This paper is based on findings from an analysis performed for EUSPA.
What LEO-PNT stands for
LEO-PNT means Low Earth Orbit Position Navigation Timing and encompasses all satellite networks in LEO orbit (typically 500-1500km altitude) that are used to provide PNT services. As a reminder, GPS and Galileo are MEO PNT, orbiting at around 20000km of altitude.
While Galileo and GPS are everywhere (cars, smartphones…), this technology has well known limitations: weak signal, large power consumption of receivers, limited accuracy, easy to jam or spoof and reduced performance in cities, in dense forests or even under rainfalls…
This has led to many complementary solutions and LEO PNT is the latest one. LEO PNT consists in launching hundreds of satellites in a closer to earth orbit. These satellites broadcast signals similar to GPS and in nearby frequency bands. The method of calculation remains the same, making it relatively simple to design adequate receivers. Some LEO PNT architectures use GNSS signals as a reference, thus not needing atomic clocks, which reduces the cost ot the satellites. This is important as a LEO PNT constellation requires many more satellites than GNSS as satellites are closer to erath, typically hundreds vs 20/30 for GNSS.
Benefits of LEO PNT
The promised benefits of LEO PNT are numerous:
- Better accuracy, in the dm range, thanks to a large number of satellites which allows to have more satellites simultaneously visible from a receiver
- Stronger signal that is difficult to jam or spoof increasing the resistance of the service
- Better performance in constrained environments such as cities
- Lower power consumption on the receiver side
All these benefits pave the way for the adoption by many use cases like IoT, automotive, drones, agritech, etc… that need more than current GNSS. Given these opportunities, many LEO PNT projects have emerged .
Two commercial projects currently lead the pack.
Xona is a US start-up that plans to launch 300 satellites to provide commercial LEO PNT. A demo sat was launched in 2022 and apparently validated the concept in may 2023 . Xona plans to address essentialy the automotive market for autonomous and connected vehicles.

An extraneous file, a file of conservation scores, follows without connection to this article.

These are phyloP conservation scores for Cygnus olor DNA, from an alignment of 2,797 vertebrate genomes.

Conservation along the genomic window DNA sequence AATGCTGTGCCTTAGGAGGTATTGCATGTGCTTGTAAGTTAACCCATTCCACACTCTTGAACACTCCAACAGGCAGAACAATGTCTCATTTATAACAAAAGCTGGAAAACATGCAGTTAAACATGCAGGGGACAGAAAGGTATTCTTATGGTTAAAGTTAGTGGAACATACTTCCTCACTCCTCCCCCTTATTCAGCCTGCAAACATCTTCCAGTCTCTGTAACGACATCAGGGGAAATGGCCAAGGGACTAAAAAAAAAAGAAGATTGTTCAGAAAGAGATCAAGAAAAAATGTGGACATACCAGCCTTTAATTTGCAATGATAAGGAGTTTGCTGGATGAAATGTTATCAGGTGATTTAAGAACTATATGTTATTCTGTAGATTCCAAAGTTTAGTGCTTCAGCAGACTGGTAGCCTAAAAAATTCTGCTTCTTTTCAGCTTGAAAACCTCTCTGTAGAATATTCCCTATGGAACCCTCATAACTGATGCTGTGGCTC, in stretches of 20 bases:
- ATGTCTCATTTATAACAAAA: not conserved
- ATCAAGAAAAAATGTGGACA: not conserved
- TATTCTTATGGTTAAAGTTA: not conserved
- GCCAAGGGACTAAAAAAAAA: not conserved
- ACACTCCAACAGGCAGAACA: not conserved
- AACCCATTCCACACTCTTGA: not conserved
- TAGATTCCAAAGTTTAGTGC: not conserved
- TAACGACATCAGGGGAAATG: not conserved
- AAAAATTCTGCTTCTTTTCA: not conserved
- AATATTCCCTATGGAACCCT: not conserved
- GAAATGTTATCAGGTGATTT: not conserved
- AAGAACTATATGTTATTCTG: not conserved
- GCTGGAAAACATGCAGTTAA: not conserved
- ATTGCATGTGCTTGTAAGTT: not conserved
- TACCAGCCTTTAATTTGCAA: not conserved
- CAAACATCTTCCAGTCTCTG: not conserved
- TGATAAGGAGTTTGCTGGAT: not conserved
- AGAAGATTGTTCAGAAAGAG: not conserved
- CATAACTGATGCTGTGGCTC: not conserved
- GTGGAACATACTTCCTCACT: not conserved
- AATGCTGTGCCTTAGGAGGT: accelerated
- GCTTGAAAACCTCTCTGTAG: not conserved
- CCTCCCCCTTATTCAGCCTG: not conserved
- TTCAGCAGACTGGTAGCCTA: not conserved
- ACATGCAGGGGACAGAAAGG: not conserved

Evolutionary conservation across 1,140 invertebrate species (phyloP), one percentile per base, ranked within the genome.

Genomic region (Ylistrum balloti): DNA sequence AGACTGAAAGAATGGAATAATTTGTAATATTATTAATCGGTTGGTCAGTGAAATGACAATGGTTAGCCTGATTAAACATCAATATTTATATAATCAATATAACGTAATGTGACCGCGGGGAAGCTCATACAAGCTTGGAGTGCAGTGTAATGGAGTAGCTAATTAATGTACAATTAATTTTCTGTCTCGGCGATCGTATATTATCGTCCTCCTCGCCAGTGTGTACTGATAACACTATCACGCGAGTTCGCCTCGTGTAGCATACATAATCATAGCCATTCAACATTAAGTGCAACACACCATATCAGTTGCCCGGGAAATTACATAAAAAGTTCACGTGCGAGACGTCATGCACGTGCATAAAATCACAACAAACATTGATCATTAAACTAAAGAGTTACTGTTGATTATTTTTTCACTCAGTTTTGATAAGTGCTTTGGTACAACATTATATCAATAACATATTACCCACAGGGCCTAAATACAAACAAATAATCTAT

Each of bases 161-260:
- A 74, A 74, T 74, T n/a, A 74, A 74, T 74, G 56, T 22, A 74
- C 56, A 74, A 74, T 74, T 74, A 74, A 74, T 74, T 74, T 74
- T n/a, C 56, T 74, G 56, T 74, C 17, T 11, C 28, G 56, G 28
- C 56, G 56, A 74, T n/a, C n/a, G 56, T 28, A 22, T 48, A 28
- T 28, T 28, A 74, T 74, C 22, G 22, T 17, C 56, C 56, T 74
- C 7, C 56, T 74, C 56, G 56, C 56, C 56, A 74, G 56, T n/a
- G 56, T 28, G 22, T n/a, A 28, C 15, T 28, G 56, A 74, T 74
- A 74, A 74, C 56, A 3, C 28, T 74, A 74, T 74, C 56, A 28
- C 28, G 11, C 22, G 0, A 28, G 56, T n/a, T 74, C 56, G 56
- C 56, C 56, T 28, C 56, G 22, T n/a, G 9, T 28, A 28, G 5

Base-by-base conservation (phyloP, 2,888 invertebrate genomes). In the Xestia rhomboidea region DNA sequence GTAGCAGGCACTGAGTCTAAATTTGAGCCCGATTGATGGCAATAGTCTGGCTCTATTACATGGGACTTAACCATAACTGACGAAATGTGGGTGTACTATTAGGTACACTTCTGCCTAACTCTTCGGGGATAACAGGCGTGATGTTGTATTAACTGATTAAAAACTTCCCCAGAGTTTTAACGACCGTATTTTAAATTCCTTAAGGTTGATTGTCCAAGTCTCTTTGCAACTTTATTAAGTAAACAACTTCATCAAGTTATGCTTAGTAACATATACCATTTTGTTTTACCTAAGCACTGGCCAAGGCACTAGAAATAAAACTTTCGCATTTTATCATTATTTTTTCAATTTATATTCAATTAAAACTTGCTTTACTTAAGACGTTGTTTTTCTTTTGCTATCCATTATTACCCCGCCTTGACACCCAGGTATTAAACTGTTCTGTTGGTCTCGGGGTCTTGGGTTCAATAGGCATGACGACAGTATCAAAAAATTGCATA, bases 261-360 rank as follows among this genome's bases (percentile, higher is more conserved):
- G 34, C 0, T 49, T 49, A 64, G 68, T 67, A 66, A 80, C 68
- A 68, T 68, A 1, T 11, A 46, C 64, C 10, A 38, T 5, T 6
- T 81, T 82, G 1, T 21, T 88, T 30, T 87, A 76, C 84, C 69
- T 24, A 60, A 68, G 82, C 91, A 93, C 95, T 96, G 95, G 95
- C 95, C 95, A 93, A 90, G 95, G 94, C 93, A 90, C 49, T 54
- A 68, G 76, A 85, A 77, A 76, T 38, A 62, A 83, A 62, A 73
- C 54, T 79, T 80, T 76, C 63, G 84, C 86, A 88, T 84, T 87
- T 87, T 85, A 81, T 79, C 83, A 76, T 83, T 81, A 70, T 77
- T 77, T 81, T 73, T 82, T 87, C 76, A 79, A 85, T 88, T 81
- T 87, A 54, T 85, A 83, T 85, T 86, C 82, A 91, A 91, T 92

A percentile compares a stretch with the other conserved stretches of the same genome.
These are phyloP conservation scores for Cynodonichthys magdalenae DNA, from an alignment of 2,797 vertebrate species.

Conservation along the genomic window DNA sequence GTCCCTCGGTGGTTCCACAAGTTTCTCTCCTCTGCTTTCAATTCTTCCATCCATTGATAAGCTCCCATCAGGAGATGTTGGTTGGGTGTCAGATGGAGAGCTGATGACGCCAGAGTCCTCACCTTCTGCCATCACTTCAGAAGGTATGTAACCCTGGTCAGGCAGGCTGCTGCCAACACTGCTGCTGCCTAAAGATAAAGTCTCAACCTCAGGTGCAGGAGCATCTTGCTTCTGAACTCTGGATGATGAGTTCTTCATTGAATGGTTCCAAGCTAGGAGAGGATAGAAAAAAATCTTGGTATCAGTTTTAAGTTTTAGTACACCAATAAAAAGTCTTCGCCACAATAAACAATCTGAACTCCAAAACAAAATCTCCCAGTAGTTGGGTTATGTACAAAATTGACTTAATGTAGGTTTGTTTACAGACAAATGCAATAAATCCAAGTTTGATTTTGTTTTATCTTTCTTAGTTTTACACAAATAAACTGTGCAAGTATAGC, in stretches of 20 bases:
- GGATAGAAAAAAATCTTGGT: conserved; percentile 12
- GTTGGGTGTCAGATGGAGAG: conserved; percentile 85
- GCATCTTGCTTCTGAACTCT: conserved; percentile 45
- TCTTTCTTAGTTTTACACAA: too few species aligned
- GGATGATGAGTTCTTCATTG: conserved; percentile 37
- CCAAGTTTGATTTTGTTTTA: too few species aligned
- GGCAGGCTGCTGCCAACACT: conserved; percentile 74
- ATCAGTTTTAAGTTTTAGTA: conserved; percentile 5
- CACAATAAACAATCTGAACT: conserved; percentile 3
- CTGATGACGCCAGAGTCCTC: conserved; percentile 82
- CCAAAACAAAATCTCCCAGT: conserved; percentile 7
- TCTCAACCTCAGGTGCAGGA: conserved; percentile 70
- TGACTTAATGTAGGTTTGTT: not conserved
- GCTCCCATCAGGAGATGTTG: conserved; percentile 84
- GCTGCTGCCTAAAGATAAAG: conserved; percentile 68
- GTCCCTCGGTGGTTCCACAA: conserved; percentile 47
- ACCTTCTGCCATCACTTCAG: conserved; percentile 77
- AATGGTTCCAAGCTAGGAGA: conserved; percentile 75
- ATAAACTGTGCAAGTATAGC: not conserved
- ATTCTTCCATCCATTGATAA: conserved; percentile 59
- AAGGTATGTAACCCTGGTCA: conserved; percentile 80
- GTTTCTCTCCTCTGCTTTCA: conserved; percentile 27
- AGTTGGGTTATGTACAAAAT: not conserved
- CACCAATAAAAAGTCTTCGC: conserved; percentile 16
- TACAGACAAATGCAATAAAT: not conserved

Geespace is a subsidiary of Geely, the Chinese car manufacturer. 9 satellites were launched in 2022 with little details available. However, the constellation should count ultimately more than 200 satellites providing both car connectivity and centimeter level position accuracy, And yes, the target market is automotive as well, starting probably with Geely cars…
Other projects are probably being worked on, for example Porsche had announced in the past its own LEO-PNT constellation, but no information has been made available. Centispace in China and Thrustpoint in the USA have also announced projects.
On the technology side, ESA launched its futurenav initiative that will lead to demonstrators flying starting in 2026.
So LEO PNT or not LEO PNT?
While the technology of LEO PNT seems promising, no project has a clear path to market yet as the large number of satellites needed requires a very large investment. This makes the business case uncertain as the large majority of GNSS users are not paying anything today for the service – and probably have no intention to pay anything… Thus new business models will need to be proposed to make the tab acceptable…
At the same time, a lot of R&D has been done on using signals from existing constellations (Starlink, OneWEB or even Iridium, Globalstar) to complement and improve GNSS. This will have similar benefits as LEO PNT: better accuracy and integrity thanks to frequency and geormetrical diversity. And it does not require to launch any additional satellites, which makes that most economical.
In the end, the solution to improve GNSS will probably come from hybridization of technologies, using a variety of means, be it space or ground based. One thing remains certain: we are so used to our satellite navigation devices that we will use them more and more and will ask always better accuracy, faster TTF and working in all conditions…